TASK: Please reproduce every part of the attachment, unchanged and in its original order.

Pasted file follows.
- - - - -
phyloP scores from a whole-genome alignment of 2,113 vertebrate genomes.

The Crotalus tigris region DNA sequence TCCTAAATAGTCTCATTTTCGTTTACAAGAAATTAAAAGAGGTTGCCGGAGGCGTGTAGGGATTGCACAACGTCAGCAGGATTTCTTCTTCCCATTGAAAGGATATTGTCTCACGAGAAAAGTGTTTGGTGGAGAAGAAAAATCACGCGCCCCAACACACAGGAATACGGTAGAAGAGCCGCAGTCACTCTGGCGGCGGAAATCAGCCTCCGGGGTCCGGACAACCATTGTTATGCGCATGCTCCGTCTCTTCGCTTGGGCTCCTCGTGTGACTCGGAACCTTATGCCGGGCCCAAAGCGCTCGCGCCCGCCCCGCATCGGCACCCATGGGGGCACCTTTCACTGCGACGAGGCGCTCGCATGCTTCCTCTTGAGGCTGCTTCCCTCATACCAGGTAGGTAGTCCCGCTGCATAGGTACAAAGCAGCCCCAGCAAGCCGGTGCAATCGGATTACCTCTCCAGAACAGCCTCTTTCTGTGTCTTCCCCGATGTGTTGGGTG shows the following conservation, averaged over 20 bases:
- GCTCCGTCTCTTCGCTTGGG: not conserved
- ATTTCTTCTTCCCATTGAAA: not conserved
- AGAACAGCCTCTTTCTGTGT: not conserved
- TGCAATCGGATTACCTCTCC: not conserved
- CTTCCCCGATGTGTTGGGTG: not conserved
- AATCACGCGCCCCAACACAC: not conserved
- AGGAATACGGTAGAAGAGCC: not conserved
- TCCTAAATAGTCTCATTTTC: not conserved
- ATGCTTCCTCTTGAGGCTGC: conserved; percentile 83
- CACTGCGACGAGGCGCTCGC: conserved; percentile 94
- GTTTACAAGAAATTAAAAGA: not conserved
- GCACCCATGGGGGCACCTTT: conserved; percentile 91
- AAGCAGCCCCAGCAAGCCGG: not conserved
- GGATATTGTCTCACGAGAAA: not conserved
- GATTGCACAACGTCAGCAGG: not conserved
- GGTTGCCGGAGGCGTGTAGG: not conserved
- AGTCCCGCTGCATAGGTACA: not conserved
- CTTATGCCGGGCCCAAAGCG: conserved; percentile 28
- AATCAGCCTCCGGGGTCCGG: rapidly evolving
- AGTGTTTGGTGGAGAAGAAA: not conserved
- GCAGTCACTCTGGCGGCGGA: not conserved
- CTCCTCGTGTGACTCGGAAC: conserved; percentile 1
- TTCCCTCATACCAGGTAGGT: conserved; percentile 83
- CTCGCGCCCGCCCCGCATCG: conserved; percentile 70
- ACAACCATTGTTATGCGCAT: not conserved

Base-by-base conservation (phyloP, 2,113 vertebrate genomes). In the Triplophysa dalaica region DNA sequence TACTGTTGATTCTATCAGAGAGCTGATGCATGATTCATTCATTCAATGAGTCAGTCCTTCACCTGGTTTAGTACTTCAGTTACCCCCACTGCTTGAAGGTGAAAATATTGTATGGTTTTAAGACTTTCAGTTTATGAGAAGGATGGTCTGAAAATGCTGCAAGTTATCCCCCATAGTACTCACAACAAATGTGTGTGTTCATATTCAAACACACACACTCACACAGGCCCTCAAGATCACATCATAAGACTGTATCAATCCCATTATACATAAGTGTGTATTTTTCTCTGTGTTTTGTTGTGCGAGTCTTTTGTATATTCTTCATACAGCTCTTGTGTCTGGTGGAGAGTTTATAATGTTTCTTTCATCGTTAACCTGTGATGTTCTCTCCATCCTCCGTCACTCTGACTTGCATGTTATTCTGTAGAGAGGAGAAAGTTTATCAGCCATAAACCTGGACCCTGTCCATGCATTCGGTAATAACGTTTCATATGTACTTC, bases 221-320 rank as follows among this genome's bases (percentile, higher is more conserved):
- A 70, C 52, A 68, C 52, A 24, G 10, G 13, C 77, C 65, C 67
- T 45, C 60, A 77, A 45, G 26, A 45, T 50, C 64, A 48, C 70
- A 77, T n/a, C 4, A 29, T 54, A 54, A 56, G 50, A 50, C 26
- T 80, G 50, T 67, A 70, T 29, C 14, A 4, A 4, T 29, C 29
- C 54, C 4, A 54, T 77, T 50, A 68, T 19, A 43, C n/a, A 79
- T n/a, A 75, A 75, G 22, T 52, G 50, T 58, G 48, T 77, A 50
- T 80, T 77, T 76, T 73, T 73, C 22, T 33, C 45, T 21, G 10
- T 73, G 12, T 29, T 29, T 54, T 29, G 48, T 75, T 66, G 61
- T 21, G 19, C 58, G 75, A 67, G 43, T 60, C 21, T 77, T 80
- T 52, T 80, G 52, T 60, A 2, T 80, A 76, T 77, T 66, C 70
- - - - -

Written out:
phyloP scores from a whole-genome alignment of 2,113 vertebrate genomes.

The Crotalus tigris region DNA sequence TCCTAAATAGTCTCATTTTCGTTTACAAGAAATTAAAAGAGGTTGCCGGAGGCGTGTAGGGATTGCACAACGTCAGCAGGATTTCTTCTTCCCATTGAAAGGATATTGTCTCACGAGAAAAGTGTTTGGTGGAGAAGAAAAATCACGCGCCCCAACACACAGGAATACGGTAGAAGAGCCGCAGTCACTCTGGCGGCGGAAATCAGCCTCCGGGGTCCGGACAACCATTGTTATGCGCATGCTCCGTCTCTTCGCTTGGGCTCCTCGTGTGACTCGGAACCTTATGCCGGGCCCAAAGCGCTCGCGCCCGCCCCGCATCGGCACCCATGGGGGCACCTTTCACTGCGACGAGGCGCTCGCATGCTTCCTCTTGAGGCTGCTTCCCTCATACCAGGTAGGTAGTCCCGCTGCATAGGTACAAAGCAGCCCCAGCAAGCCGGTGCAATCGGATTACCTCTCCAGAACAGCCTCTTTCTGTGTCTTCCCCGATGTGTTGGGTG shows the following conservation, averaged over 20 bases:
- GCTCCGTCTCTTCGCTTGGG: not conserved
- ATTTCTTCTTCCCATTGAAA: not conserved
- AGAACAGCCTCTTTCTGTGT: not conserved
- TGCAATCGGATTACCTCTCC: not conserved
- CTTCCCCGATGTGTTGGGTG: not conserved
- AATCACGCGCCCCAACACAC: not conserved
- AGGAATACGGTAGAAGAGCC: not conserved
- TCCTAAATAGTCTCATTTTC: not conserved
- ATGCTTCCTCTTGAGGCTGC: conserved; percentile 83
- CACTGCGACGAGGCGCTCGC: conserved; percentile 94
- GTTTACAAGAAATTAAAAGA: not conserved
- GCACCCATGGGGGCACCTTT: conserved; percentile 91
- AAGCAGCCCCAGCAAGCCGG: not conserved
- GGATATTGTCTCACGAGAAA: not conserved
- GATTGCACAACGTCAGCAGG: not conserved
- GGTTGCCGGAGGCGTGTAGG: not conserved
- AGTCCCGCTGCATAGGTACA: not conserved
- CTTATGCCGGGCCCAAAGCG: conserved; percentile 28
- AATCAGCCTCCGGGGTCCGG: rapidly evolving
- AGTGTTTGGTGGAGAAGAAA: not conserved
- GCAGTCACTCTGGCGGCGGA: not conserved
- CTCCTCGTGTGACTCGGAAC: conserved; percentile 1
- TTCCCTCATACCAGGTAGGT: conserved; percentile 83
- CTCGCGCCCGCCCCGCATCG: conserved; percentile 70
- ACAACCATTGTTATGCGCAT: not conserved

Base-by-base conservation (phyloP, 2,113 vertebrate genomes). In the Triplophysa dalaica region DNA sequence TACTGTTGATTCTATCAGAGAGCTGATGCATGATTCATTCATTCAATGAGTCAGTCCTTCACCTGGTTTAGTACTTCAGTTACCCCCACTGCTTGAAGGTGAAAATATTGTATGGTTTTAAGACTTTCAGTTTATGAGAAGGATGGTCTGAAAATGCTGCAAGTTATCCCCCATAGTACTCACAACAAATGTGTGTGTTCATATTCAAACACACACACTCACACAGGCCCTCAAGATCACATCATAAGACTGTATCAATCCCATTATACATAAGTGTGTATTTTTCTCTGTGTTTTGTTGTGCGAGTCTTTTGTATATTCTTCATACAGCTCTTGTGTCTGGTGGAGAGTTTATAATGTTTCTTTCATCGTTAACCTGTGATGTTCTCTCCATCCTCCGTCACTCTGACTTGCATGTTATTCTGTAGAGAGGAGAAAGTTTATCAGCCATAAACCTGGACCCTGTCCATGCATTCGGTAATAACGTTTCATATGTACTTC, bases 221-320 rank as follows among this genome's bases (percentile, higher is more conserved):
- A 70, C 52, A 68, C 52, A 24, G 10, G 13, C 77, C 65, C 67
- T 45, C 60, A 77, A 45, G 26, A 45, T 50, C 64, A 48, C 70
- A 77, T n/a, C 4, A 29, T 54, A 54, A 56, G 50, A 50, C 26
- T 80, G 50, T 67, A 70, T 29, C 14, A 4, A 4, T 29, C 29
- C 54, C 4, A 54, T 77, T 50, A 68, T 19, A 43, C n/a, A 79
- T n/a, A 75, A 75, G 22, T 52, G 50, T 58, G 48, T 77, A 50
- T 80, T 77, T 76, T 73, T 73, C 22, T 33, C 45, T 21, G 10
- T 73, G 12, T 29, T 29, T 54, T 29, G 48, T 75, T 66, G 61
- T 21, G 19, C 58, G 75, A 67, G 43, T 60, C 21, T 77, T 80
- T 52, T 80, G 52, T 60, A 2, T 80, A 76, T 77, T 66, C 70